Row-based Replication With No Primary Key
The terms master and slave have historically been used in replication, but the terms terms primary and replica are now preferred. The old terms are used still used in parts of the documentation, and in MariaDB commands, although MariaDB 10.5 has begun the process of renaming. The documentation process is ongoing. See MDEV-18777 to follow progress on this effort.
MariaDB improves on row-based replication (see binary log formats) of tables which have no primary key but do have some other index. This is based in part on the original Percona patch "row_based_replication_without_primary_key.patch", with some additional fixes and enhancements.
When row-based replication is used with UPDATE or DELETE, the slave needs to locate each replicated row based on the value in columns. If the table contains at least one index, an index lookup will be used (otherwise a table scan is needed for each row, which is extremely inefficient for all but the smallest table and generally to be avoided).
In MariaDB, the slave will try to choose a good index among any available:
- The primary key is used, if there is one.
- Else, the first unique index without NULL-able columns is used, if there is one.
- Else, a choice is made among any normal indexes on the table (e.g. a FULLTEXT index is not considered).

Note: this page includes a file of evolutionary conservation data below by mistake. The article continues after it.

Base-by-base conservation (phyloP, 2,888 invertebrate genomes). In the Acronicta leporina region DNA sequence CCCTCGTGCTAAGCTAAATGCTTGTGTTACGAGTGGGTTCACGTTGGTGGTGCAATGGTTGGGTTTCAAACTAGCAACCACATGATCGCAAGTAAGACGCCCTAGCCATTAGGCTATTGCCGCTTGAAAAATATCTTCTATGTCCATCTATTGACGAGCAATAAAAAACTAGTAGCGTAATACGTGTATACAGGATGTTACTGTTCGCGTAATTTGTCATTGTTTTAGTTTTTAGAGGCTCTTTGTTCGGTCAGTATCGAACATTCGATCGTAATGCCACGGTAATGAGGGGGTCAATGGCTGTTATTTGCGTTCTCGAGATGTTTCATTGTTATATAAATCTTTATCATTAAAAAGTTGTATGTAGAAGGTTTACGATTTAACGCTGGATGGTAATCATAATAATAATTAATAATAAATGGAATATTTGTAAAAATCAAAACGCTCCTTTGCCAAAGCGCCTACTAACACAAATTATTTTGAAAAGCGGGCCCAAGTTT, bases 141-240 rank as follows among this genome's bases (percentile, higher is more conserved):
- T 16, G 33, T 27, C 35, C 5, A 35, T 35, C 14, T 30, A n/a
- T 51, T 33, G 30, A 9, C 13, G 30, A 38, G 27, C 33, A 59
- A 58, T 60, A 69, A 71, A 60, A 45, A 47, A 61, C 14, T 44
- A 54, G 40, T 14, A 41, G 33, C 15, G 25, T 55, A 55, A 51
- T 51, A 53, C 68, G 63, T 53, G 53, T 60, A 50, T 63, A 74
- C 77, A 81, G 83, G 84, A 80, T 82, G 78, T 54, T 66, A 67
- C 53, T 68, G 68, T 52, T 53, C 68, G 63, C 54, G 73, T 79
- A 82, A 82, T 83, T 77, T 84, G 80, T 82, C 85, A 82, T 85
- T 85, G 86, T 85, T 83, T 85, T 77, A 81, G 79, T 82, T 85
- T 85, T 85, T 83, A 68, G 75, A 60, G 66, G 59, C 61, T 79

The choice of which of several non-unique indexes to use is based on the cardinality of indexes; the one that is most selective (has the smallest average number of rows per distinct tuple of column values) is preferred. Note that for this choice to be effective, for most storage engines (like MyISAM, InnoDB) it is necessary to make sure ANALYZE TABLE has been run on the slave, otherwise statistics about index cardinality will not be available. In the absence of index cardinality, the first unique index will be chosen, if any, else the first non-unique index.
Prior to MariaDB 5.3, the slave would always choose the first index without considering cardinality. The slave could even choose an unusable index (like FULLTEXT) if no other index was available (MySQL Bug #58997), causing row-based replication to break in this case; this was also fixed in MariaDB 5.3.